Troyk-estra (Photo © John Watson/

Troyk-estra at the CBSO Centre last night (Photo © John Watson/

CBSO Centre, Birmingham UK

“It’s great to be the support act for our own gig,” said guitarist Chris Montague as he, drummer Josh Blackmore and keyboardist Kit Downes took the stage for a Troyka first half.

With a multitude of sonic combinations at their fingertips, Montague (Fender and a bunch of foot pedals) and Downes (Nord and Hammond) could choose strongly contrasting sounds, but they often opt for very similar ones, and it’s very effective indeed. For the opener these were shiny chrome tones; for Tax Return they were more bell-like. It gives them the chance to almost mimic each other at times. The effect is of a conversation between space robots – ones with superior intelligence, uncanny timing and central cores of digital funk.

Between them Blackmore is cool and deadpan, shifting accents around the kit with a casual air that belies the deep concentration that must be needed to play this music. They might be geeks – the song titles have Star Trek and Necromancer inspiration, after all – but they are generous and outgoing geeks.

It was a fine set with Crawler having a kind of urban-Frisell feel, complete with guitar-shredding climax, and Arcades like snatches of catchy pop tunes mashed into a complex overlapping structure, a preview of the new album, Ornithophobia, due out early in 2015. (The album title is an acknowledgement of Montague’s deep-seated fear of birds; I’m sure he loves Charlie Parker.)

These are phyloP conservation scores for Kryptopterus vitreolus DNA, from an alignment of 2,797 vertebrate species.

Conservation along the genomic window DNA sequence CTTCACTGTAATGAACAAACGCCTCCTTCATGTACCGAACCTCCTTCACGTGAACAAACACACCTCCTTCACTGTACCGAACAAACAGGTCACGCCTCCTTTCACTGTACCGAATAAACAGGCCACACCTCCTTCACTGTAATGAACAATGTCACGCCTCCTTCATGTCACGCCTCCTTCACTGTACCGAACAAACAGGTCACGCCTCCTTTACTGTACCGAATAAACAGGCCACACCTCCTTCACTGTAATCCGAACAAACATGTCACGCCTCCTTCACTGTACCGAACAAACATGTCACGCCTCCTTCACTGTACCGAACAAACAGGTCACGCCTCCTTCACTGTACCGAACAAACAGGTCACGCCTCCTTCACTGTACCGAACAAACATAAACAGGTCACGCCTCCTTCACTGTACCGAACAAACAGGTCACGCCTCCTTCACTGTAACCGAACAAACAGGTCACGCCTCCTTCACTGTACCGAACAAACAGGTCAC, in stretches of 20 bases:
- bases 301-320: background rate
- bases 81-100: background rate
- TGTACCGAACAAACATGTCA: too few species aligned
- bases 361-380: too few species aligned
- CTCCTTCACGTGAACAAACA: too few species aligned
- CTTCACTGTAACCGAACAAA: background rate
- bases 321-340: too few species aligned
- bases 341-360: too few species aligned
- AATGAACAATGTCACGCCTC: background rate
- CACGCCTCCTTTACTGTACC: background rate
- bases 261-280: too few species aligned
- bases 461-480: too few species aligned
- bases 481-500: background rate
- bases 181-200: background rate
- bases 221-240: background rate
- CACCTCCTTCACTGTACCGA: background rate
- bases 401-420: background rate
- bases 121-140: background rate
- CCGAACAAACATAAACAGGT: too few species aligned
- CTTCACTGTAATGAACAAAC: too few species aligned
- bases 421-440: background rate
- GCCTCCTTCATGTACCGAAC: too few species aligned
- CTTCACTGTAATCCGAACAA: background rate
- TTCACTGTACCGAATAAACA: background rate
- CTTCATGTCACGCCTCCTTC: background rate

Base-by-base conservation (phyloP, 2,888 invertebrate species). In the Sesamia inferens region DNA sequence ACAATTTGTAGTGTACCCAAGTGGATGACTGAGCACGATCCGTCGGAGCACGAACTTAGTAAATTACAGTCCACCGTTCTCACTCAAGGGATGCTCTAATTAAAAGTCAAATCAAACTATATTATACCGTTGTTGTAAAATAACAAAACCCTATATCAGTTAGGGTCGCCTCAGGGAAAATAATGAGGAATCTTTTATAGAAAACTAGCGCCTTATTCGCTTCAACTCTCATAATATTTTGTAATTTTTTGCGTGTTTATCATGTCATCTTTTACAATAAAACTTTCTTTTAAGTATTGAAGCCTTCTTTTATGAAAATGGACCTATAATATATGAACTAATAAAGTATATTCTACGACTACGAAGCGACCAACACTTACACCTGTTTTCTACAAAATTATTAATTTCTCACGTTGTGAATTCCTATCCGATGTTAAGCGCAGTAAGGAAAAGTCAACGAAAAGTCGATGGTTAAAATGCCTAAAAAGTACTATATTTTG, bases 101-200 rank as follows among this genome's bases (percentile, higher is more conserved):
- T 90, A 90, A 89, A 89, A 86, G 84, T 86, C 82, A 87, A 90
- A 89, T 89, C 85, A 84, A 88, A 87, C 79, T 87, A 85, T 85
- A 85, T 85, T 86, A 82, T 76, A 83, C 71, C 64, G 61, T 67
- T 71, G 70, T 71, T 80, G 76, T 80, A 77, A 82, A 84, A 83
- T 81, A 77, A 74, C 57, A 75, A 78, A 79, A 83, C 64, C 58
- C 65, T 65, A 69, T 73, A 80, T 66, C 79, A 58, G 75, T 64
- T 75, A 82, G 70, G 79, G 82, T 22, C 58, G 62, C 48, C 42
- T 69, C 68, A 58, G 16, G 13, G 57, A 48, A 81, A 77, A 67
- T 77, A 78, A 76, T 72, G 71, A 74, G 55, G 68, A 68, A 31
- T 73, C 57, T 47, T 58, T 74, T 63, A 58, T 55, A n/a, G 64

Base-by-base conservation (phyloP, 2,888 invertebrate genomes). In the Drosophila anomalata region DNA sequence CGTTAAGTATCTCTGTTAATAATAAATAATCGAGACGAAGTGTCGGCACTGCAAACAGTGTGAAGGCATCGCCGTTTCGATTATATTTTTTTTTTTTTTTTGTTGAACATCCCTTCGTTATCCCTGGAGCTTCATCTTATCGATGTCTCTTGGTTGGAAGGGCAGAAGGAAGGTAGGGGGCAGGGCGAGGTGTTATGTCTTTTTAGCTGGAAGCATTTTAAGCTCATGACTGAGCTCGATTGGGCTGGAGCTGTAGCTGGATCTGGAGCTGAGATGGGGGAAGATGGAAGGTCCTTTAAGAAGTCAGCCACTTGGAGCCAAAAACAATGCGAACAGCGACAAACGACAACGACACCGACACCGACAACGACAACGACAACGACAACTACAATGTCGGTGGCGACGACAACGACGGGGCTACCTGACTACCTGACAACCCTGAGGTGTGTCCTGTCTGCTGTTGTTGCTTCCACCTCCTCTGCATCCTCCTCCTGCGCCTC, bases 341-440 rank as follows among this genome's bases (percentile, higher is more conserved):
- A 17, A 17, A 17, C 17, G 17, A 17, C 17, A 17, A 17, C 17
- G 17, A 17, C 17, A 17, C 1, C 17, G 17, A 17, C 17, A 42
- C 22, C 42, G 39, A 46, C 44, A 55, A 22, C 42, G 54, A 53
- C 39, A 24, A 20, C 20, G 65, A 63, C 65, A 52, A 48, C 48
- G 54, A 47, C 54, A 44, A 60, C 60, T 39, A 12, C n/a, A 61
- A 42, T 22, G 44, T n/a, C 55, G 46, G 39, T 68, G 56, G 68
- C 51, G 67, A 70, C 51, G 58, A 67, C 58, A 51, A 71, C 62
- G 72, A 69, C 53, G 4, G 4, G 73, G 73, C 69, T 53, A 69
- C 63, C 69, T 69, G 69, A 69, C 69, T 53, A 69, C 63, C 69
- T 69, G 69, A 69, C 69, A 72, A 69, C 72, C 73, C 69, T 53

If Troyka was the tasty hors d’ ouevres; Troyk-estra, which added four trumpets, four trombones, five reeds, bass and vibes, and a conductor, was the main course. And a jolly satisfying one it was too.

Dropsy and Zebra (or Dry Ops and Braze as they appear on the Troyk-estra album recorded at last year’s Cheltenham Jazz Festival; the band seems to have reverted to the original un-anagramed titles) felt a bit like the trio with a big band in support, and not fully taking advantage of integrating the two, but maybe this was intentional as a way of easing us through the transition from small band to large.

Kit Downes in singing mood (Photo © John Watson/

Kit Downes in singing mood (Photo © John Watson/

Things got much more pleasurably integrated from then on, starting with Montague’s Noonian Soong (Gain Noon Soon), my highlight of the evening. This started as a four-way interaction between the trio and Robbie Robson’s trumpet before the full brass ensemble joined in suitably spiky mode. A rich tenor solo from James Allsopp raised the temperature further and then the whole thing broke down into a hugely funky, bass trombone-led groove from Courtney Brown, the altos of Mike Chillingworth and Nadim Teimoori getting something of a ’30s swing swagger as the piece rebuilt. It’s these acknowledgements of the big band tradition while whole-heartedly revamping it for a new age that are particularly effective, and must make playing in Troyk-estra so appealing.

Downes’s The General (Elegant Her) featured trumpet electronics from new Jazzlines “Fellow” Yazz Ahmed and baritone player Sam Rapley who danced in his chair all evening, before the massed horns stacked up the chords into a monumental anthem that had me thinking of Frank Zappa. And it wasn’t all last year’s charts – a new piece from Downes, Winter Mute, got its second performance, Allsopp soaring and trombonist Tom Green tasty.

Born In The ’80s (80 Neon Births) featured a little too indulgent a period of nerdy noodling from the trio, but they are generally so strict on excesses, and certainly on longuers, that we can probably forgive them this. Chaplin (Hip Clan) provided the gentle encore wind-down, full of smashed and crunchy brass chords behind slide gutar.

Overall, a triumph and an honour to be able to hear these 18 superb musicians, under the direction of Nick Smart, playing such innovative music. Big band jazz has never sounded quite so “now”.

This concert was presented by Jazzlines.

Categories: Live review

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